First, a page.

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Provinces, feds squabble over child-care funding [CA]

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Author: 
Greenaway, Norma
Publication Date: 
30 May 2006
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Human Resources Minister Diane Finley dug in Monday against provincial efforts to persuade the Harper government to abandon its plan for creating child-care spaces in favour of transferring money directly to the provinces.

Finley told reporters at the end of a meeting with her provincial and territorial counterparts the government is sticking to its plan to use tax credits and grants to encourage businesses and community groups to create new spaces.

''I'm disappointed, very disappointed,'' Mary Anne Chambers, Ontario's minister of children and youth services,'' told reporters after Finley had left the room.

''Today was a frustrating day,'' added Deb Higgins, the minster of learning in Saskatchewan.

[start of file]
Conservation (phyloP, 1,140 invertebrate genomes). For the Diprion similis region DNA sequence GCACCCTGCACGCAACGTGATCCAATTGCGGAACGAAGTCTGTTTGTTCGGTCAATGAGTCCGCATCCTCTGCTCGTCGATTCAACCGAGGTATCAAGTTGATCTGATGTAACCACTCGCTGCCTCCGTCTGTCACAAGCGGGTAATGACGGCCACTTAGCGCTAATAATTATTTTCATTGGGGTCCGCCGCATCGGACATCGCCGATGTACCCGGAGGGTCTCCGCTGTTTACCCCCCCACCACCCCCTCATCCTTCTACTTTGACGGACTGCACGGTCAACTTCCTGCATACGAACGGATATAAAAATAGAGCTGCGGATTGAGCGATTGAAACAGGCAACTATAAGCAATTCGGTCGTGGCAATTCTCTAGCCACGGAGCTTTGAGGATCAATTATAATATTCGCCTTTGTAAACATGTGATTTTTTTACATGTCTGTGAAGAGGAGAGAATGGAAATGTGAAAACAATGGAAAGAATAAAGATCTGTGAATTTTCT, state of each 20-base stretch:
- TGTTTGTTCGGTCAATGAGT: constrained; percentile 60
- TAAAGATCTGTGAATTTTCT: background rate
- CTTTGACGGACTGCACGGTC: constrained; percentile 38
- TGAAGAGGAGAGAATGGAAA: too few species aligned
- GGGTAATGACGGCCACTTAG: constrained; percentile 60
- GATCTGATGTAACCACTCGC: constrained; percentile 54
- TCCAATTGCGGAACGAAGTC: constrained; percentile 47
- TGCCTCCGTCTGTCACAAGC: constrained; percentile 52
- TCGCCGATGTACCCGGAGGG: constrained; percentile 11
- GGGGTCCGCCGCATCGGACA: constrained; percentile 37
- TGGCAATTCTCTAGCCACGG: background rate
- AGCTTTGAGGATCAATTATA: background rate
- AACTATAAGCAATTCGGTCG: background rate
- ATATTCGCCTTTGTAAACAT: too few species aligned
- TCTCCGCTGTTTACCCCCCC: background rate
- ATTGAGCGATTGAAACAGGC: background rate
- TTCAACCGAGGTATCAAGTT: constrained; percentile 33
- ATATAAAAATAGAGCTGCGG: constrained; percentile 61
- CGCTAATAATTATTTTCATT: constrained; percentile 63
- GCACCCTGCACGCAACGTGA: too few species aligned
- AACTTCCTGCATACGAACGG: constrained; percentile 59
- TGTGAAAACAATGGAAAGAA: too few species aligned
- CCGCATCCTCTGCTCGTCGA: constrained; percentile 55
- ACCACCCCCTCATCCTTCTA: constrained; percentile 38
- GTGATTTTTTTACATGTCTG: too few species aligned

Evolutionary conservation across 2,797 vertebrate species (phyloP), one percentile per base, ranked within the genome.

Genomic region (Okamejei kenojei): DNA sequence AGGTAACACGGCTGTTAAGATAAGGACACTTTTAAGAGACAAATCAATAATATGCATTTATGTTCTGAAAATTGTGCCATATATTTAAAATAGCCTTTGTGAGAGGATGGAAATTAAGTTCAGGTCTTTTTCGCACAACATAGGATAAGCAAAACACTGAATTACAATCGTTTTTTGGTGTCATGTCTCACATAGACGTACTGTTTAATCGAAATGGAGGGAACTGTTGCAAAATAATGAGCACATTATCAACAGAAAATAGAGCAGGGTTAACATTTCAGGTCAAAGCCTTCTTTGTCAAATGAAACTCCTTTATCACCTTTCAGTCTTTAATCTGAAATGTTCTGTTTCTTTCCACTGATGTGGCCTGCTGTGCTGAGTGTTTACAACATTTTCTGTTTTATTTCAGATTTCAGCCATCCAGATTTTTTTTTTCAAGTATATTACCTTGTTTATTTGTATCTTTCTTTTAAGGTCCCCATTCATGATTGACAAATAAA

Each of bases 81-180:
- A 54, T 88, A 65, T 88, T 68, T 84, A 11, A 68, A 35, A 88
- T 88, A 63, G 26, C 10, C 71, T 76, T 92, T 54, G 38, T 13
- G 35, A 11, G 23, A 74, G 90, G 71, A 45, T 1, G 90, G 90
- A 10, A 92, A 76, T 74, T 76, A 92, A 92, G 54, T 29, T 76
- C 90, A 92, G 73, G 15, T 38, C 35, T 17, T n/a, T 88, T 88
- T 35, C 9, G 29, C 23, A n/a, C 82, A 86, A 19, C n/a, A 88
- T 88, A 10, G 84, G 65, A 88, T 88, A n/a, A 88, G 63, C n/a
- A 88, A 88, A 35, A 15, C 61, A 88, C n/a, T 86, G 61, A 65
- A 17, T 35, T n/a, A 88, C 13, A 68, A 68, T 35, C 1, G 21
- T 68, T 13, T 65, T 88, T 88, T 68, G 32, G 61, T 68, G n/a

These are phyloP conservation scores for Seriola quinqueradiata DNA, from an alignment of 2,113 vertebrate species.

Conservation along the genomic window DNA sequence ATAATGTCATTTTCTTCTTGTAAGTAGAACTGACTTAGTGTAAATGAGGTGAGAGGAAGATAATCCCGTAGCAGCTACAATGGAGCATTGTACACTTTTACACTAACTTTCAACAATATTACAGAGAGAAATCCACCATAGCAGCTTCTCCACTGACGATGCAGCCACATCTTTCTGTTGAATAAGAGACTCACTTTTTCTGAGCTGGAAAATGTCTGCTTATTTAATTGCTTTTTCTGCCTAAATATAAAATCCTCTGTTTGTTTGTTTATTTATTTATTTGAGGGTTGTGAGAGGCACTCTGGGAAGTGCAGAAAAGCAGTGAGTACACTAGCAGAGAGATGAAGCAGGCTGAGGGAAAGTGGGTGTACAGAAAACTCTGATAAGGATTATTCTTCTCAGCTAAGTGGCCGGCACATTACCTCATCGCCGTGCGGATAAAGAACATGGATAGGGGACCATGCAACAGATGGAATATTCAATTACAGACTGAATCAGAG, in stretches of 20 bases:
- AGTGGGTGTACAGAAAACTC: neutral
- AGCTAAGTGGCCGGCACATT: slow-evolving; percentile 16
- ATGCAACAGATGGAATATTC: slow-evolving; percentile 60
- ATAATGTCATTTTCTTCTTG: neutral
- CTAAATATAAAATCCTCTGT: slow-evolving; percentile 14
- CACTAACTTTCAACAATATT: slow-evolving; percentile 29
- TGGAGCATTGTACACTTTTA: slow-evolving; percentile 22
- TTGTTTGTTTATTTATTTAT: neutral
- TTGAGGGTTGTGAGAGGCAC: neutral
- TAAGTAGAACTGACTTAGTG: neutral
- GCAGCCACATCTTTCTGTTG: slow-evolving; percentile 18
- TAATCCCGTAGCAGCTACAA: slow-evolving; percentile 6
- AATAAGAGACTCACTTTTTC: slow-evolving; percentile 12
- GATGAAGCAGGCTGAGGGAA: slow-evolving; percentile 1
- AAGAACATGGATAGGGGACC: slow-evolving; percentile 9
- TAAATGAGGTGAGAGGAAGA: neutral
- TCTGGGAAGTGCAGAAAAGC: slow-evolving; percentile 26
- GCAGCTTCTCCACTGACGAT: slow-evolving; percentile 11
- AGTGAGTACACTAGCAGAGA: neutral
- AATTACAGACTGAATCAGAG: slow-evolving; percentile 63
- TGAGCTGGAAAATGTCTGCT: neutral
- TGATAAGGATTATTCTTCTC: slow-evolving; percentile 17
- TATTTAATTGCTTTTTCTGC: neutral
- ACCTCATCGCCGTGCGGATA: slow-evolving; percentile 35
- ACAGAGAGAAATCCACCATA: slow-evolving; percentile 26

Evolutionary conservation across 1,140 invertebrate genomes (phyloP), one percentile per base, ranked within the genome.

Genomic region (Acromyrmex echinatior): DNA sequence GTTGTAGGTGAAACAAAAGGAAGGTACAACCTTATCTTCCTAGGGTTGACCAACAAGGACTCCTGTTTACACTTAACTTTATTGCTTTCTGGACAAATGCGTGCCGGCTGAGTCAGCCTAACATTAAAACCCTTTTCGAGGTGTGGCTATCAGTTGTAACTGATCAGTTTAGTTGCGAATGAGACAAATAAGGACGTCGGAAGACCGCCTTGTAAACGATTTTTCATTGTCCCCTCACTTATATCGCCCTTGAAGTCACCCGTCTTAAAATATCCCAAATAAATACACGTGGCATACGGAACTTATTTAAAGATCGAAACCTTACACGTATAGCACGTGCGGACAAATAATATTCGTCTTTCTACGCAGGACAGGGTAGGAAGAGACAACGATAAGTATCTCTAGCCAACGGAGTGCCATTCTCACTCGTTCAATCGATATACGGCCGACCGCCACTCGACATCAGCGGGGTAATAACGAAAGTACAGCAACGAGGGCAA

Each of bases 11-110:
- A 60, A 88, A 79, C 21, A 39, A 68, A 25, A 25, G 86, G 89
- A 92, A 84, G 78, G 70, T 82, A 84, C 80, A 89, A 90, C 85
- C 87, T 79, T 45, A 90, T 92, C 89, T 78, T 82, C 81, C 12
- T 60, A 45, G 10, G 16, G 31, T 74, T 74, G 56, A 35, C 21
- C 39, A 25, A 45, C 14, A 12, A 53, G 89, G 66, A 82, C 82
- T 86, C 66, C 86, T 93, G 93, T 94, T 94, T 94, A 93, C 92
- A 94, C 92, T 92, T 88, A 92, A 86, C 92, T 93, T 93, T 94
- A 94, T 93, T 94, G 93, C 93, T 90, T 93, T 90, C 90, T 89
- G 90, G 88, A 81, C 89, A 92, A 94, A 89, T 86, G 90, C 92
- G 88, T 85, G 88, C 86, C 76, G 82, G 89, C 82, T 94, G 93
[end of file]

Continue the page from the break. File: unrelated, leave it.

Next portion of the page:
Chambers said there was a solid front of provincial and territorial ministers behind a plan to redirect to the provinces the $250 million a year that the government has earmarked for tax breaks and grants, beginning next April 1. The government says it will create 125,000 spaces over five years.

Chambers said past experience with such tax breaks in Ontario, for example, shows businesses are not interested in getting into the child-care business.

Finley disagreed, and said she had received indications of interest from corporate groups and businesses. She said she could not, however, provide the names off the top of her head.

Higgins, Chambers and Manitoba minister Chris Melnick said the provinces and territories not only have the jurisdictional responsibility to deliver child care, but they also have built up an expertise in the area over the years.

They said a major gap in the Harper plan is that it provides no money for on-going operating costs once a child-care space has been created.

Finley insisted the federal government is committed to finding ways to make its program work, and that there would be more consultations.

- reprinted from the Ottawa Citizen

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Entered Date: 
2 Jun 2006
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